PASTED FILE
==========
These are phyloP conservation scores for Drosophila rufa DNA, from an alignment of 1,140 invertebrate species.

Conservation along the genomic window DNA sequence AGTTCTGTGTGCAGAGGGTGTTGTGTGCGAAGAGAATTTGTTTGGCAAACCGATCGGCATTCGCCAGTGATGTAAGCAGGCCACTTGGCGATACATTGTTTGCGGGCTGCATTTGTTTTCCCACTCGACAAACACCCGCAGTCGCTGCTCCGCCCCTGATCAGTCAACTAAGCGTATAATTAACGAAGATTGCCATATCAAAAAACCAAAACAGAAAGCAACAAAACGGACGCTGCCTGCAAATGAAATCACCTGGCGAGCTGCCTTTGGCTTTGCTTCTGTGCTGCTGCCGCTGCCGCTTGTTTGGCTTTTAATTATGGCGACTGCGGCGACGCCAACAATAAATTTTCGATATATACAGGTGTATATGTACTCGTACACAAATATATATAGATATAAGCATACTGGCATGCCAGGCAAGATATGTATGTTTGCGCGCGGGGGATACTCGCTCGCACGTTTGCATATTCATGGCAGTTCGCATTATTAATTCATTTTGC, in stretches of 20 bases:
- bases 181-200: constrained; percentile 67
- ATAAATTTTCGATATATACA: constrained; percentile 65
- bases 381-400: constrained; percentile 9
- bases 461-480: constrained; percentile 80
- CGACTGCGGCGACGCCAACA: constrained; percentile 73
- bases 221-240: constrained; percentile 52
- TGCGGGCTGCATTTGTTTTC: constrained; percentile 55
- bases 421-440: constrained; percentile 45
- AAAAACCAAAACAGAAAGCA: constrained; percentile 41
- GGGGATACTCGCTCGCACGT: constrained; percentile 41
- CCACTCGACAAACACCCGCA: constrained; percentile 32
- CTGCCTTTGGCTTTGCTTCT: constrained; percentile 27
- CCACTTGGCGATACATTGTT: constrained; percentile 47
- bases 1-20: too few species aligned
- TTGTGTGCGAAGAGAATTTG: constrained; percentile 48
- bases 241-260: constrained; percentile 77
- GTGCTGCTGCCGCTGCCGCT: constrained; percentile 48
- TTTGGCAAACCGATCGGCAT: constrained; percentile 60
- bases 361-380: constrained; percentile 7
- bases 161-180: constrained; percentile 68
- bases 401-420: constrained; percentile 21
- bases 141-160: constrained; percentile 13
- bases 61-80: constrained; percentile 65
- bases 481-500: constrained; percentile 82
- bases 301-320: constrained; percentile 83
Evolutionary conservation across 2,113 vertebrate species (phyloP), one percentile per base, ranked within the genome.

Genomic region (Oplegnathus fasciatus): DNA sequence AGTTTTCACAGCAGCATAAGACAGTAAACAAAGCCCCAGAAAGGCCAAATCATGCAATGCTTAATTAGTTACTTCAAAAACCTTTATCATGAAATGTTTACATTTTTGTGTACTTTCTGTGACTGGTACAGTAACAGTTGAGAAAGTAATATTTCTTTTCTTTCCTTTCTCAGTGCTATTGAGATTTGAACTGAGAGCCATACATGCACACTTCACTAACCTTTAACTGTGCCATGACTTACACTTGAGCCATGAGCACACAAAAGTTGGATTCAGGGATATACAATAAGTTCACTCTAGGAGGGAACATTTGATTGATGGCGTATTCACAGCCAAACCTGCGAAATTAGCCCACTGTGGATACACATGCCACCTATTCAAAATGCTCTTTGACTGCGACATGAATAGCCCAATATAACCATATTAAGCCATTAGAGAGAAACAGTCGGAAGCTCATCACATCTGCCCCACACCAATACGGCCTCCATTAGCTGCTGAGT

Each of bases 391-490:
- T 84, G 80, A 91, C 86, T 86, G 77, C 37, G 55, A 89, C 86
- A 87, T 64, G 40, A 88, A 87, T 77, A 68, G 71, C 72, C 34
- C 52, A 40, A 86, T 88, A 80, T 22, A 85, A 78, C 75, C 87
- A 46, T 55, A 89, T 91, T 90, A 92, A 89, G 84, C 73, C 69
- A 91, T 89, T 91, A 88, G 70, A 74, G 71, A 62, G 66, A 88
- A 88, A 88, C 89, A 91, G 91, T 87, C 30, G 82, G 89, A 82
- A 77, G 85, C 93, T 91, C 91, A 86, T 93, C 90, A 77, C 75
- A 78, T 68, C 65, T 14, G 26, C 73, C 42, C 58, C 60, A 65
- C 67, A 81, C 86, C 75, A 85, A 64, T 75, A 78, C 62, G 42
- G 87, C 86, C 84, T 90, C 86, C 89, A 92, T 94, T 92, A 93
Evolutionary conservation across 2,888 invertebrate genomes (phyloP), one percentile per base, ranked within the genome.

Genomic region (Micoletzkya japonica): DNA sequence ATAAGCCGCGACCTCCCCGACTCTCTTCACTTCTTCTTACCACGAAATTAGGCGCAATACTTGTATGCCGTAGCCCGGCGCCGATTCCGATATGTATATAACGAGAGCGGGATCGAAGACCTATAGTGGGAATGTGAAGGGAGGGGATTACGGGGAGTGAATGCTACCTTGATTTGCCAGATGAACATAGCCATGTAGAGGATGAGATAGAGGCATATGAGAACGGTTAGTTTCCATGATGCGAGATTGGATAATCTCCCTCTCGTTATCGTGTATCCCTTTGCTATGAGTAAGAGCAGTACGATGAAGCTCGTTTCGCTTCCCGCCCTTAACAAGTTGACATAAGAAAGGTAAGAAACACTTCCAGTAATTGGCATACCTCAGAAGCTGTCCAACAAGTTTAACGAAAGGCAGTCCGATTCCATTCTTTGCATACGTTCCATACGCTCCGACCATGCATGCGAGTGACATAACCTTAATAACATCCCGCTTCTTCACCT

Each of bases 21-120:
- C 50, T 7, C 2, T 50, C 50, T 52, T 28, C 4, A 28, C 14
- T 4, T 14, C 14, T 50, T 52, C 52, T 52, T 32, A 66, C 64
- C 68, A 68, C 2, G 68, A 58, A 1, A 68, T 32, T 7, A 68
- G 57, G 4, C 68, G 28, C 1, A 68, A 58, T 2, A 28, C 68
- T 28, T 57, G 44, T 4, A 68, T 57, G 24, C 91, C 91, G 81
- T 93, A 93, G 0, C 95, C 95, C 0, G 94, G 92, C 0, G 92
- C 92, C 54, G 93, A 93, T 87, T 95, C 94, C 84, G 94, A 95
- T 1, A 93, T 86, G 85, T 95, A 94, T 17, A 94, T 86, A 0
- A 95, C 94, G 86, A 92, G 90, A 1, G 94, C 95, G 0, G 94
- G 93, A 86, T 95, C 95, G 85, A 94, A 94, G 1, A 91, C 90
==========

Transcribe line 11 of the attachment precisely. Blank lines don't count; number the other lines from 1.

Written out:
- AAAAACCAAAACAGAAAGCA: constrained; percentile 41